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Randa Maroufi [Videonale.16]

* 1987 in Casablanca MAR, lives and works in Paris FRA and Tanger MAR
Studied at Institut National des Beaux-Arts in Tétouan MAR, École Supérieure des Beaux-Arts in Angers FRA and Le Fresnoy, studio national des arts contemporains in Tourcoing FRA

Exhibitions [selection]:

2016 Indices d'Orient: La Mémoire, Le Témoin et le scrutateur, Museum of fine arts, Tourcoing FRA
        (S)HE: searching for the other, CBK Zuidoost, Amsterdam NED
        Masnaâ saghir: dans l'intimité, Le Cube Independant Art Room, Rabat MAR
2015 Telling Time, The Bamako Encounter, African Biennale of Photography, Bamako MLI



Randa Maroufi [Videonale.16]


Randa Maroufi [Videonale.16] x


Le Park, 2015, 14:00 min., colour, sound [Videonale.16]

In Randa Maroufi’s film Le Park, a long tracking shot guides the viewer through an overgrown theme park in Casablanca, where they encounter a range of different young people in a series of highly fluid scenes. The youths are shown in everyday situations, but also embroiled in violent disputes. The film thematizes the violence between young people and their presence on different social media platforms. In a series of long shots in which the youths appear to be frozen to the spot, we see them coming at each other armed with dangerous weapons.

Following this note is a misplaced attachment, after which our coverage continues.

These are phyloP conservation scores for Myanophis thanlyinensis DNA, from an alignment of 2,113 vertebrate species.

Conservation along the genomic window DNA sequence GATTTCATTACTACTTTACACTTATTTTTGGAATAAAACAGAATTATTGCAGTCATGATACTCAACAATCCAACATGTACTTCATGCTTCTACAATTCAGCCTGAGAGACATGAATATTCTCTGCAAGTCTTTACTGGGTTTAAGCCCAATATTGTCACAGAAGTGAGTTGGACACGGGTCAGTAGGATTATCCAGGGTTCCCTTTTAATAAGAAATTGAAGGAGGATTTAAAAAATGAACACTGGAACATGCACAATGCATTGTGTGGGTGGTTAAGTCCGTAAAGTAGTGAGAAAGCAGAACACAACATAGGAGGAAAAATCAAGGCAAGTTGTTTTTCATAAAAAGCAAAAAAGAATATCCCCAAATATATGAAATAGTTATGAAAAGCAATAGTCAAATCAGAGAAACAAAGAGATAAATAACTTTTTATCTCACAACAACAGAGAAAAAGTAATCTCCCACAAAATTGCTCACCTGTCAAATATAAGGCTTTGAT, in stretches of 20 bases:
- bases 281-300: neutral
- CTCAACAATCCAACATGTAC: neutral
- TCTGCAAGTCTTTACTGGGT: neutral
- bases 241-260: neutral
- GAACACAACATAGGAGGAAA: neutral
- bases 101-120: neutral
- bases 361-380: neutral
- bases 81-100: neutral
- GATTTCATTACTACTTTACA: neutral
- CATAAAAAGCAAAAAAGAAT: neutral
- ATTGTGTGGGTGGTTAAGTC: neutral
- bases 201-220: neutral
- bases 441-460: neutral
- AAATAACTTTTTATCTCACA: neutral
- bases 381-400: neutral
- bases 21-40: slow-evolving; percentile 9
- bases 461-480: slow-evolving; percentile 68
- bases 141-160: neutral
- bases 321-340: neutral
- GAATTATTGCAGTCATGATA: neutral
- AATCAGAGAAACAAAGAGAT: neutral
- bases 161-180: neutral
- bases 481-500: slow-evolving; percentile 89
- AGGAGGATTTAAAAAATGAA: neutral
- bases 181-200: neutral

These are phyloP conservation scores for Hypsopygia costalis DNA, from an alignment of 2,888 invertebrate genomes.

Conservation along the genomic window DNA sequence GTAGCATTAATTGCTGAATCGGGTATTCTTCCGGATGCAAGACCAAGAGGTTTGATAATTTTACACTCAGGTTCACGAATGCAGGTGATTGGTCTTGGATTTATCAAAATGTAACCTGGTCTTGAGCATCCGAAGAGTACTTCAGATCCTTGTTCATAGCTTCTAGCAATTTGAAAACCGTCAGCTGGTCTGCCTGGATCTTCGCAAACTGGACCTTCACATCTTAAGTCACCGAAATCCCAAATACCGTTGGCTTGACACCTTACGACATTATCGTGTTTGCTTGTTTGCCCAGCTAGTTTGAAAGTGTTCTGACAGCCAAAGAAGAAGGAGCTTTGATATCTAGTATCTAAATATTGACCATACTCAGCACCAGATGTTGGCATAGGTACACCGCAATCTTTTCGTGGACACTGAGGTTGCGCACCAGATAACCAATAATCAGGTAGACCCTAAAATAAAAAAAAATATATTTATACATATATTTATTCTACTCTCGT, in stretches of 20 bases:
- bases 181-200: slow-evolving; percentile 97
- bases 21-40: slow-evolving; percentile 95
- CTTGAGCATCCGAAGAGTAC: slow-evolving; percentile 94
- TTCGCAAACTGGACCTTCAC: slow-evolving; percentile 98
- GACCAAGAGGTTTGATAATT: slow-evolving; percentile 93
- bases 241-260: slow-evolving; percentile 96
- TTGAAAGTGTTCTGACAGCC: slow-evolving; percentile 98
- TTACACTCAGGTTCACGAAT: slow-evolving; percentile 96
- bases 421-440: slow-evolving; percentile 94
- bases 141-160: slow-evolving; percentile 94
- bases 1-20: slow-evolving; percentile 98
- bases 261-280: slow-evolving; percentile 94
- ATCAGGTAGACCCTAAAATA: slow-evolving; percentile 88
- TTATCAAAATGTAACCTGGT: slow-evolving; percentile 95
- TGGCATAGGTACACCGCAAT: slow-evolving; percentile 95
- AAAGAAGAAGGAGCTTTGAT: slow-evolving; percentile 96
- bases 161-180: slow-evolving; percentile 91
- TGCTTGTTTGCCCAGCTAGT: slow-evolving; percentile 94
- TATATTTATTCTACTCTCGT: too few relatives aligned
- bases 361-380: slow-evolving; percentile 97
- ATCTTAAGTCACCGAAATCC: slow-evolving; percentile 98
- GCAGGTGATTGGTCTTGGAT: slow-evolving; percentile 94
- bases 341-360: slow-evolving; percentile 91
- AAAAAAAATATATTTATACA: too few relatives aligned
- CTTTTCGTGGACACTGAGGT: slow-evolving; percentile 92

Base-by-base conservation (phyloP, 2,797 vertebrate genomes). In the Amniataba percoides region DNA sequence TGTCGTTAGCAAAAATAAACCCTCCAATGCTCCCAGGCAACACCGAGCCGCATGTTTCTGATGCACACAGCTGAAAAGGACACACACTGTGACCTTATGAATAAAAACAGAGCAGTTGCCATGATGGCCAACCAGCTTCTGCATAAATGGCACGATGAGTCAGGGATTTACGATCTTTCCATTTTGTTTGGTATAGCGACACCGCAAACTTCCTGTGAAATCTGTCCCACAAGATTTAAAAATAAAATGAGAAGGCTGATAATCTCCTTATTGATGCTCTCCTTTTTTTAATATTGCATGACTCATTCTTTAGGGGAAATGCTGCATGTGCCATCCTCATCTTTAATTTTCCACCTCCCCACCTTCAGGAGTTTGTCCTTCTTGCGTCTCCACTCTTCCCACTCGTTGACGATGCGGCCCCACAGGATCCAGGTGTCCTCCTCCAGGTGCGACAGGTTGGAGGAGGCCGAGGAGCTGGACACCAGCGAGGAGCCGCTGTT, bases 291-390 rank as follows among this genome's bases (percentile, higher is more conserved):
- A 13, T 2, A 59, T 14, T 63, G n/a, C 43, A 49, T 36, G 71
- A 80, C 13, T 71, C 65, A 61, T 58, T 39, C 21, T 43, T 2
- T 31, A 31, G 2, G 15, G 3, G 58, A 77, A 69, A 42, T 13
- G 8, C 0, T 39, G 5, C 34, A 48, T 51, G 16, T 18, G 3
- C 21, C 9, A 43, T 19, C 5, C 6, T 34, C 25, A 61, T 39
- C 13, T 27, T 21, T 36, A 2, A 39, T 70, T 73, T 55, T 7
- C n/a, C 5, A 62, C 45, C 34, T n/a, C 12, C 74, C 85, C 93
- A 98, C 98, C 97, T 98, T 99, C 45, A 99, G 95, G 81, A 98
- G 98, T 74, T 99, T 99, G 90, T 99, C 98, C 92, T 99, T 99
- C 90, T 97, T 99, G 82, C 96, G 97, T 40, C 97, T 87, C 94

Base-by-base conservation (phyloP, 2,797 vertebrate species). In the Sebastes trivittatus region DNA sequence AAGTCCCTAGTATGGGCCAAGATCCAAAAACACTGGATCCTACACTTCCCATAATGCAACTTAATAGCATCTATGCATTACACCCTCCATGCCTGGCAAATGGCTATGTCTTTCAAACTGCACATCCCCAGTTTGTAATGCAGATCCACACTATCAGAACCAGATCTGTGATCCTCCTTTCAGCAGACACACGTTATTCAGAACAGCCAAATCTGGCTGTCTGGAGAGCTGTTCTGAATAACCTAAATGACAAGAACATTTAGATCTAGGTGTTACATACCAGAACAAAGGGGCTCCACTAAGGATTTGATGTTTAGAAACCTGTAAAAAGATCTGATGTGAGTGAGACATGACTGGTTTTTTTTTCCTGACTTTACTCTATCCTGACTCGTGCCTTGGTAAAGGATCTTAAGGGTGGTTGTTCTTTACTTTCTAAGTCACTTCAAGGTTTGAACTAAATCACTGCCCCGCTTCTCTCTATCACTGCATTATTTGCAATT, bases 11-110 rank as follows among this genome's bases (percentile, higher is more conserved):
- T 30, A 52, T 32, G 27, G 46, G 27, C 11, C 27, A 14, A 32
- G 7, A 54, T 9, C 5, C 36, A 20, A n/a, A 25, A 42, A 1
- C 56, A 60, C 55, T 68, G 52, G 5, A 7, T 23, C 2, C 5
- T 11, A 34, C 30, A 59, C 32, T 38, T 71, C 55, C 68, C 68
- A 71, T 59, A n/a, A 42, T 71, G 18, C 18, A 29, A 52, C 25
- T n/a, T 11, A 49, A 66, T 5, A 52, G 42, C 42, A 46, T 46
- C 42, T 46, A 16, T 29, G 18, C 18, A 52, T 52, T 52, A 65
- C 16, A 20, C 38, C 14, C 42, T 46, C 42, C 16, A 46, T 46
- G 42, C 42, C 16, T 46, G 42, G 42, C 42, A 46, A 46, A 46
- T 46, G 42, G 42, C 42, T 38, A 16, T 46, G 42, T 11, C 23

The film begins with a shot of a palm lined street, accompanied by the ambient sounds of the street and a radio broadcast about the supposedly criminal activities of young people on social networks. Subsequently, we hear a series of radio reports, as well as the voices of various young people who talk about wanting to be ›real‹, and discuss the right way of staging photos. The camerawork and the recorded conversations give the viewer the feeling that they will soon be confronted with an horrific violent event, an event which never actually occurs. Violence and brutality are hinted at, but remain hidden beneath the surface of the work. The images of the abandoned park, with its rusted and weathered equipment becomes a symbol for a broken youth, for whom the staging and actual carrying out of violence have become a way of venting their frustration.

Josephine Halbach

Randa Maroufi